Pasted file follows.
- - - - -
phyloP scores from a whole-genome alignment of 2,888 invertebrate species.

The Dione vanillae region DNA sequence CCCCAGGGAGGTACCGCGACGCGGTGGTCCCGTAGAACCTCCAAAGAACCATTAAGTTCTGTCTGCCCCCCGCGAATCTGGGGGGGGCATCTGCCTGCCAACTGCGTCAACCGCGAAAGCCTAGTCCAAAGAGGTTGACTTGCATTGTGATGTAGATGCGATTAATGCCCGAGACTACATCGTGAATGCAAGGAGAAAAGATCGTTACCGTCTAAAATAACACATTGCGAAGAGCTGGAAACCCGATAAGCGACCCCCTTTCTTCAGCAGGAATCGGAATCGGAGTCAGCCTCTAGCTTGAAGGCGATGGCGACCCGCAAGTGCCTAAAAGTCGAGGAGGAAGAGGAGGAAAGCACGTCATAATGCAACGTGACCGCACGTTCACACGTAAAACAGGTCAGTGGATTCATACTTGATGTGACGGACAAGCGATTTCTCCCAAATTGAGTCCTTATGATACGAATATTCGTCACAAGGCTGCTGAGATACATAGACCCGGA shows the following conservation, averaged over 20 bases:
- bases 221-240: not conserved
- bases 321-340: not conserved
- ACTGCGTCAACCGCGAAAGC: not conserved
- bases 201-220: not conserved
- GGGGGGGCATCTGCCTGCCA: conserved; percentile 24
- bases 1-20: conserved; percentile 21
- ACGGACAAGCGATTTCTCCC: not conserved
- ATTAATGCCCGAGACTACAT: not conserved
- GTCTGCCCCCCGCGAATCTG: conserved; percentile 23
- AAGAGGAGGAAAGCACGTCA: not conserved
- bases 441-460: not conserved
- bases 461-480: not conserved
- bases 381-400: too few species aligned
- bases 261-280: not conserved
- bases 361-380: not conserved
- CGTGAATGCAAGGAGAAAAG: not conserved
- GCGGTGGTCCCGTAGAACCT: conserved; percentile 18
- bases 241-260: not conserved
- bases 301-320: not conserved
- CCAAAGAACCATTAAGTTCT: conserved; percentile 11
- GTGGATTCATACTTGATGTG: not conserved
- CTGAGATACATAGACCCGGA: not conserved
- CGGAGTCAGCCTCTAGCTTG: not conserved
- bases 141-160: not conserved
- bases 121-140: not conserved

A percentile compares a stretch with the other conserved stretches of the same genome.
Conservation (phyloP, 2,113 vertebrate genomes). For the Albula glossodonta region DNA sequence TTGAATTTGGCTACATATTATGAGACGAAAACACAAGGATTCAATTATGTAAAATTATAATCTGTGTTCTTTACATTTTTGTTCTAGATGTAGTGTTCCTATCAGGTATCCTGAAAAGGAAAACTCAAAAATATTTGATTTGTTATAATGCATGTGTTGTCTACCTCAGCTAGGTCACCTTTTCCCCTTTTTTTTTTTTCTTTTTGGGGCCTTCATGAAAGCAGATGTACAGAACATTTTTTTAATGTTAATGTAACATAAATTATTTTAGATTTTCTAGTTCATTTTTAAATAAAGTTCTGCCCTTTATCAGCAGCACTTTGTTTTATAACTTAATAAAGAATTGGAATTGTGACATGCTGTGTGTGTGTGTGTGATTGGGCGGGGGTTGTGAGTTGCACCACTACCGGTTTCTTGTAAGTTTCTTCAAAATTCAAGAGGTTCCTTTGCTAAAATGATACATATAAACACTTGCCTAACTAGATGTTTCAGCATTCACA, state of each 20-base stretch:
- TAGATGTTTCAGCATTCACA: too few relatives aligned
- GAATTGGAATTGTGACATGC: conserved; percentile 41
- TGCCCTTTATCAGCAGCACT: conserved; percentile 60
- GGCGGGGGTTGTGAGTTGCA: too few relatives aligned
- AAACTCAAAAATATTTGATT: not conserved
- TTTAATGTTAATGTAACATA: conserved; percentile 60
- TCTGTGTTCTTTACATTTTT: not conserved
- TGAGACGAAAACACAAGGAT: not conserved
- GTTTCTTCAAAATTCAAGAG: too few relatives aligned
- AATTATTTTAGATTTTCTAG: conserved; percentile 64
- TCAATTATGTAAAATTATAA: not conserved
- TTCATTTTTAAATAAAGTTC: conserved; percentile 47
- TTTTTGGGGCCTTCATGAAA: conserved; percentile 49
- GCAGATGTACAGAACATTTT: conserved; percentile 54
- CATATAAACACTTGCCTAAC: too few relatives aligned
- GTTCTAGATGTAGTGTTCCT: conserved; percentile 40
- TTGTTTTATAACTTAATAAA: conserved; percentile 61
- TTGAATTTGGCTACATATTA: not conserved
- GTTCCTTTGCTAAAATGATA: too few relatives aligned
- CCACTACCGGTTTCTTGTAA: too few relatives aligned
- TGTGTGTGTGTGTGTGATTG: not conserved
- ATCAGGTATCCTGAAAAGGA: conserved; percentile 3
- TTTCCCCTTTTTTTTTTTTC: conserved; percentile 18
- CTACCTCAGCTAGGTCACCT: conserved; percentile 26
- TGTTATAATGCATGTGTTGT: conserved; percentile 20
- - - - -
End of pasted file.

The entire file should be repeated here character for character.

phyloP scores from a whole-genome alignment of 2,888 invertebrate species.

The Dione vanillae region DNA sequence CCCCAGGGAGGTACCGCGACGCGGTGGTCCCGTAGAACCTCCAAAGAACCATTAAGTTCTGTCTGCCCCCCGCGAATCTGGGGGGGGCATCTGCCTGCCAACTGCGTCAACCGCGAAAGCCTAGTCCAAAGAGGTTGACTTGCATTGTGATGTAGATGCGATTAATGCCCGAGACTACATCGTGAATGCAAGGAGAAAAGATCGTTACCGTCTAAAATAACACATTGCGAAGAGCTGGAAACCCGATAAGCGACCCCCTTTCTTCAGCAGGAATCGGAATCGGAGTCAGCCTCTAGCTTGAAGGCGATGGCGACCCGCAAGTGCCTAAAAGTCGAGGAGGAAGAGGAGGAAAGCACGTCATAATGCAACGTGACCGCACGTTCACACGTAAAACAGGTCAGTGGATTCATACTTGATGTGACGGACAAGCGATTTCTCCCAAATTGAGTCCTTATGATACGAATATTCGTCACAAGGCTGCTGAGATACATAGACCCGGA shows the following conservation, averaged over 20 bases:
- bases 221-240: not conserved
- bases 321-340: not conserved
- ACTGCGTCAACCGCGAAAGC: not conserved
- bases 201-220: not conserved
- GGGGGGGCATCTGCCTGCCA: conserved; percentile 24
- bases 1-20: conserved; percentile 21
- ACGGACAAGCGATTTCTCCC: not conserved
- ATTAATGCCCGAGACTACAT: not conserved
- GTCTGCCCCCCGCGAATCTG: conserved; percentile 23
- AAGAGGAGGAAAGCACGTCA: not conserved
- bases 441-460: not conserved
- bases 461-480: not conserved
- bases 381-400: too few species aligned
- bases 261-280: not conserved
- bases 361-380: not conserved
- CGTGAATGCAAGGAGAAAAG: not conserved
- GCGGTGGTCCCGTAGAACCT: conserved; percentile 18
- bases 241-260: not conserved
- bases 301-320: not conserved
- CCAAAGAACCATTAAGTTCT: conserved; percentile 11
- GTGGATTCATACTTGATGTG: not conserved
- CTGAGATACATAGACCCGGA: not conserved
- CGGAGTCAGCCTCTAGCTTG: not conserved
- bases 141-160: not conserved
- bases 121-140: not conserved

A percentile compares a stretch with the other conserved stretches of the same genome.
Conservation (phyloP, 2,113 vertebrate genomes). For the Albula glossodonta region DNA sequence TTGAATTTGGCTACATATTATGAGACGAAAACACAAGGATTCAATTATGTAAAATTATAATCTGTGTTCTTTACATTTTTGTTCTAGATGTAGTGTTCCTATCAGGTATCCTGAAAAGGAAAACTCAAAAATATTTGATTTGTTATAATGCATGTGTTGTCTACCTCAGCTAGGTCACCTTTTCCCCTTTTTTTTTTTTCTTTTTGGGGCCTTCATGAAAGCAGATGTACAGAACATTTTTTTAATGTTAATGTAACATAAATTATTTTAGATTTTCTAGTTCATTTTTAAATAAAGTTCTGCCCTTTATCAGCAGCACTTTGTTTTATAACTTAATAAAGAATTGGAATTGTGACATGCTGTGTGTGTGTGTGTGATTGGGCGGGGGTTGTGAGTTGCACCACTACCGGTTTCTTGTAAGTTTCTTCAAAATTCAAGAGGTTCCTTTGCTAAAATGATACATATAAACACTTGCCTAACTAGATGTTTCAGCATTCACA, state of each 20-base stretch:
- TAGATGTTTCAGCATTCACA: too few relatives aligned
- GAATTGGAATTGTGACATGC: conserved; percentile 41
- TGCCCTTTATCAGCAGCACT: conserved; percentile 60
- GGCGGGGGTTGTGAGTTGCA: too few relatives aligned
- AAACTCAAAAATATTTGATT: not conserved
- TTTAATGTTAATGTAACATA: conserved; percentile 60
- TCTGTGTTCTTTACATTTTT: not conserved
- TGAGACGAAAACACAAGGAT: not conserved
- GTTTCTTCAAAATTCAAGAG: too few relatives aligned
- AATTATTTTAGATTTTCTAG: conserved; percentile 64
- TCAATTATGTAAAATTATAA: not conserved
- TTCATTTTTAAATAAAGTTC: conserved; percentile 47
- TTTTTGGGGCCTTCATGAAA: conserved; percentile 49
- GCAGATGTACAGAACATTTT: conserved; percentile 54
- CATATAAACACTTGCCTAAC: too few relatives aligned
- GTTCTAGATGTAGTGTTCCT: conserved; percentile 40
- TTGTTTTATAACTTAATAAA: conserved; percentile 61
- TTGAATTTGGCTACATATTA: not conserved
- GTTCCTTTGCTAAAATGATA: too few relatives aligned
- CCACTACCGGTTTCTTGTAA: too few relatives aligned
- TGTGTGTGTGTGTGTGATTG: not conserved
- ATCAGGTATCCTGAAAAGGA: conserved; percentile 3
- TTTCCCCTTTTTTTTTTTTC: conserved; percentile 18
- CTACCTCAGCTAGGTCACCT: conserved; percentile 26
- TGTTATAATGCATGTGTTGT: conserved; percentile 20